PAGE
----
Sara adapted the recipe from 101 Cookbooks, and it’s just as it says: easy, fast, and, oh yes, it’s tasty too! With only a quick stir — more of a batter than a dough, really — and one 30-minute rise, it behaves and tastes much like a “quick bread,” except that it’s not sweet (well, just a hint of sweetness). A delicious foil for just about anything you’d like to spread, drizzle, dab, or slather.

I followed the recipe faithfully, except I used instant yeast (4.6 grams, or 1.5 teaspoons), and a 4-cup pan (4 x 8 inches) instead of the recommended 8-cup one. It just didn’t seem like enough batter/dough to fill a larger pan. It barely rose at all during the 30-minute rising period, but the oven spring was rather lively. I did turn on the broiler for a couple of minutes at the end of the bake — with a very watchful eye, of course — to brown it up a bit.

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Overbaking in Babeland

This was supposed to be the month I redeemed myself. After being an utter Slacker Babe for the past three months, I wanted to get back into the good graces of the (ever-gracious and never-guilt-tripping) Bread Baking Babes with these Oatmeal Twists. I’m sorry to say I have failed.

They look nice, but in case you were wondering if the bread-is-very-difficult-to-overbake principle also applies to rolls: it doesn’t. Or perhaps it does, and I have acheived the near-impossible. In any case, Elle (FeedingMy Enthusiasms) selected a wonderful recipe for us, her adaptation of Farine’s Morning Cuddles. Thanks to about 15 superfluous minutes in the oven, mine were nothing like a cuddle at all. Try morning whack upside the head.

I promise you, the flavor of these twists is just lovely. So I encourage you to be a Bread Baking Buddy by 1) reading the recipe more carefully than I did, and 2) sending the photo of your cuddly-soft twists to Elle by June 29.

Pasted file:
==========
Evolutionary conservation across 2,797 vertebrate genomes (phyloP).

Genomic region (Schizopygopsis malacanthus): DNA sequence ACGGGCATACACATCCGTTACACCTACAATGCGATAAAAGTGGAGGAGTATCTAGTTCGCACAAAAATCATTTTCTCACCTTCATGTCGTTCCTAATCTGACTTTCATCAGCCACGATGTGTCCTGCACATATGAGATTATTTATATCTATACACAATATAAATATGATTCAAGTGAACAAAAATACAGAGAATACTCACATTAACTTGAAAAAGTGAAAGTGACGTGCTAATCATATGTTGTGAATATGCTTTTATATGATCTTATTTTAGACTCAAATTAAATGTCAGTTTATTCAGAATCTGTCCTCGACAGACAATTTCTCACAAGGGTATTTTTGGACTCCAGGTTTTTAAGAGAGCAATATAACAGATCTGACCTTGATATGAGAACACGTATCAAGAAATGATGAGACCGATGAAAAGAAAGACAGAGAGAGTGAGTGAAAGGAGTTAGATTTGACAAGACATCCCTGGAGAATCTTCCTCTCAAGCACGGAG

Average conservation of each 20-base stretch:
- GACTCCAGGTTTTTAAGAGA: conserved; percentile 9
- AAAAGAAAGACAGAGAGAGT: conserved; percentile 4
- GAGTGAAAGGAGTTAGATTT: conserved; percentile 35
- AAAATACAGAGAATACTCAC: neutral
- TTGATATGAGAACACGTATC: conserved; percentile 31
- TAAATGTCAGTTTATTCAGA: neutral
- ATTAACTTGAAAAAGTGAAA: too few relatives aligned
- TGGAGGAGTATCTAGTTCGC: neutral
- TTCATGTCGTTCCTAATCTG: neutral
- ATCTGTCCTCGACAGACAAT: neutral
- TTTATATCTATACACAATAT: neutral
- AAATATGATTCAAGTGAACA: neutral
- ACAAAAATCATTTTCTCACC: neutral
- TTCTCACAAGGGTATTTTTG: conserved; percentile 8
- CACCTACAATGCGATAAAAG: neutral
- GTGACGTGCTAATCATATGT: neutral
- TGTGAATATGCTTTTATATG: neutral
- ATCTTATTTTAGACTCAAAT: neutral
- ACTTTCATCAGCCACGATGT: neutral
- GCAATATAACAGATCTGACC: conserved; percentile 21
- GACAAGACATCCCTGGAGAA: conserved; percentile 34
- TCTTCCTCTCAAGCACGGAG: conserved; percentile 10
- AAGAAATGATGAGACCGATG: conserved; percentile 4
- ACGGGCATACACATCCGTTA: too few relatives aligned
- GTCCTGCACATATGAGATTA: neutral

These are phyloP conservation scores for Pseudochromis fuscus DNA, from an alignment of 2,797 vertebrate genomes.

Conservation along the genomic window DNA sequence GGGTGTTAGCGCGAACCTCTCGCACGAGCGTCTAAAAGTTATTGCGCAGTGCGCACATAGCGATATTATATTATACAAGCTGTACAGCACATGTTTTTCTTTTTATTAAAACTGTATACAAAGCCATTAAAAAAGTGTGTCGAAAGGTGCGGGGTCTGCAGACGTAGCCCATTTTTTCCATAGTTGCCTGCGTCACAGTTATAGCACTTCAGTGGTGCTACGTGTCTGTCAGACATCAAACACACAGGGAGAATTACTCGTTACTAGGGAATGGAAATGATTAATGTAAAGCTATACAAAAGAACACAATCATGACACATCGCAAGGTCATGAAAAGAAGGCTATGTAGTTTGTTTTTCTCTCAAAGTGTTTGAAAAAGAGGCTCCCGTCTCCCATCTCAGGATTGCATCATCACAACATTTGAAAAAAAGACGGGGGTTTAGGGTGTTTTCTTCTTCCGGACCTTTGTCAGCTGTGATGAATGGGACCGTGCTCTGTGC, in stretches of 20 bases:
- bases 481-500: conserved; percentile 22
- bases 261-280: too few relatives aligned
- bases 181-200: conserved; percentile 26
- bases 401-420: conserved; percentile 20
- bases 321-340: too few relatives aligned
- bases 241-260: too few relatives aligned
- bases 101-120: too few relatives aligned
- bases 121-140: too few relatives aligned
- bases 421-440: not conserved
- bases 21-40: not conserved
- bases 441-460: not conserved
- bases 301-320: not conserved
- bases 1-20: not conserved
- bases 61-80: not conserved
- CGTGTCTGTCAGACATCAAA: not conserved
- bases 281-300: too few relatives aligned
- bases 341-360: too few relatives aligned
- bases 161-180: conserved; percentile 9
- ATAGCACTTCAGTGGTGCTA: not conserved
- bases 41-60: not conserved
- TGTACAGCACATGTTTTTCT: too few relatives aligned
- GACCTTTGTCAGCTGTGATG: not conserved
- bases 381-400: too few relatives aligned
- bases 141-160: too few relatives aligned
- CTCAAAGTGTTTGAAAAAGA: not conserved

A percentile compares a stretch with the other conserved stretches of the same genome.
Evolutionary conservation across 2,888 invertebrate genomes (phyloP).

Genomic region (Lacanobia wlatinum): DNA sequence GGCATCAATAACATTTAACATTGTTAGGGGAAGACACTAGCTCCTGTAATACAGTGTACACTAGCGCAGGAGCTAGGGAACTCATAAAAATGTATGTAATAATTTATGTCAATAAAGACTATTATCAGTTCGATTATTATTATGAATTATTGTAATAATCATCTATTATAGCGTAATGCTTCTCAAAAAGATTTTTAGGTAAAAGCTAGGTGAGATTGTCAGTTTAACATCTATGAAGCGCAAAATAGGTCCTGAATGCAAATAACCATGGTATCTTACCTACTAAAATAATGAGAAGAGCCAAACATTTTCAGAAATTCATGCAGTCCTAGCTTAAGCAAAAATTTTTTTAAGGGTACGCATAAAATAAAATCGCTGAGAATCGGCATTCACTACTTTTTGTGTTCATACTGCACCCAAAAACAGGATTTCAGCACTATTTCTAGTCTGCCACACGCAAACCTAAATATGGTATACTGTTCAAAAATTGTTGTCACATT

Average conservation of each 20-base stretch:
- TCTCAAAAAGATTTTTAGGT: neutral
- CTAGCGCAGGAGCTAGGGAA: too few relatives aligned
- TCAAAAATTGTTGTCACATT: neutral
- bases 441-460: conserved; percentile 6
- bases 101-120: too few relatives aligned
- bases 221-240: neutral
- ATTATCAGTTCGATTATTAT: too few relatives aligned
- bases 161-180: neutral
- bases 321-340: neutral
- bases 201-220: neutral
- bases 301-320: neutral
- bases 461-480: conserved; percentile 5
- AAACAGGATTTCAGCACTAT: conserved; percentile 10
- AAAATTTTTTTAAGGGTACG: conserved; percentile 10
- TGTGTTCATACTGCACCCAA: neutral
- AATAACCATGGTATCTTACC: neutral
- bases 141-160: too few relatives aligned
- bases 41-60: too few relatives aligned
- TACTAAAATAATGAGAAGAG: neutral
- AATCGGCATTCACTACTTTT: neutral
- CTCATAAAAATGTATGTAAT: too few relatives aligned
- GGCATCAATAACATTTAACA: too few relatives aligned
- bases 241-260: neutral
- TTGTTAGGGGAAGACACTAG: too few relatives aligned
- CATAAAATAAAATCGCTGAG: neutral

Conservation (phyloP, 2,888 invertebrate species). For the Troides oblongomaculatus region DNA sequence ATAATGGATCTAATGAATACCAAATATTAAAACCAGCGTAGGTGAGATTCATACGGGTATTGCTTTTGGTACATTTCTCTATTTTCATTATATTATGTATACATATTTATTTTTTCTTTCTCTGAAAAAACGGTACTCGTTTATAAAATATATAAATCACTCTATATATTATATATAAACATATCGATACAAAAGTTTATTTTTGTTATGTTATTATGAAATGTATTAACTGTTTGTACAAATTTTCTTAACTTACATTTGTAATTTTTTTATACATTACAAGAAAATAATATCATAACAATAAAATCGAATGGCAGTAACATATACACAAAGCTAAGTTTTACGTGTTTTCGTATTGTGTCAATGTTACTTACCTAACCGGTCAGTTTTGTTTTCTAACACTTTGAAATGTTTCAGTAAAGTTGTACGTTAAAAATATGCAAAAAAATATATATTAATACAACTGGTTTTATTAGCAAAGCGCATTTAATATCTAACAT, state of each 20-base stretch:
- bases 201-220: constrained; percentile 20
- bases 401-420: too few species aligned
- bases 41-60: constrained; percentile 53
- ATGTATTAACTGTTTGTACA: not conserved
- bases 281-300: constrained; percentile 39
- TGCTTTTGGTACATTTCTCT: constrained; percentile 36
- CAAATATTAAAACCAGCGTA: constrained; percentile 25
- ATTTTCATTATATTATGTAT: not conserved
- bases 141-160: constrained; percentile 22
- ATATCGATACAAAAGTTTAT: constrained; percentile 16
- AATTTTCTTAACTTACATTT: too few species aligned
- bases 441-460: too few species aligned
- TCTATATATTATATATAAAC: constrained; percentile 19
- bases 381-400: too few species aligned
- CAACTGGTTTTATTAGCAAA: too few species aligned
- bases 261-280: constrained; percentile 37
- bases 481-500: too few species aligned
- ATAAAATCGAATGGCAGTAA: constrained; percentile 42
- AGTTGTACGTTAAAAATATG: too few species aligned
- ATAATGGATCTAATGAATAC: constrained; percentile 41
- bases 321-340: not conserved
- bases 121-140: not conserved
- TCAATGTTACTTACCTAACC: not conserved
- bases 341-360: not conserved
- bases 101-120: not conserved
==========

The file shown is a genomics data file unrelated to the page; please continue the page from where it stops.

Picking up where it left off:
Biscotti Picanti

We might have a new favorite snack around here. Upon reading the recipe Lien chose for the Bread Baking Babes’ fourth anniversary (!), I predicted deliciousness, because it features quite a few of my favorite ingredients: semolina, anise seeds, olive oil. It’s hard to go wrong with that combination. Even so, I wasn’t prepared for how much I would like these wildly aromatic, savory (but sweet, without a speck of sugar, thanks to the anise), flaky, crumbly Biscotti Picanti (Spicy Sicilian Rusks) from Anissa Helou’s terrific book, Savory Baking from the Mediterranean.

Biscotti means “twice baked,” indicating the two baking phases involved here. The recipe calls for loaves of dough to be sliced prior to proofing, then baked initially on high heat before separating the slices and allowing them to dry thoroughly in a cooler oven. Because I added a little too much olive oil (140 grams instead of 130 – 135), and probably for other mysterious reasons, my dough was much too soft to slice before baking. So I baked the three loaves at 500F for 15 minutes, then sliced them with a serrated knife (at which point, my number one taste tester sampled one and declared “I. Love. Them.”) and spread the slices out on the baking sheet to dry at 175F.

I’m not apologizing for the extra olive oil; I’ll use the same amount when I make them again, because I. Love.Them. And already my mind is awhirl with ideas for variations on this delightful snack: What other seeds and spices could we include? What about toppings? And I’m dreaming of a sourdough version, of course.

I do believe the Babes (for links, see my right sidebar) are unanimous this month in pronouncing these biscotti a winner. Please bake with us! The recipe is here on Lien’s blog. To be included in the Buddy roundup, send a photo plus a link to your blog post or photo-sharing site to Lien by February 28.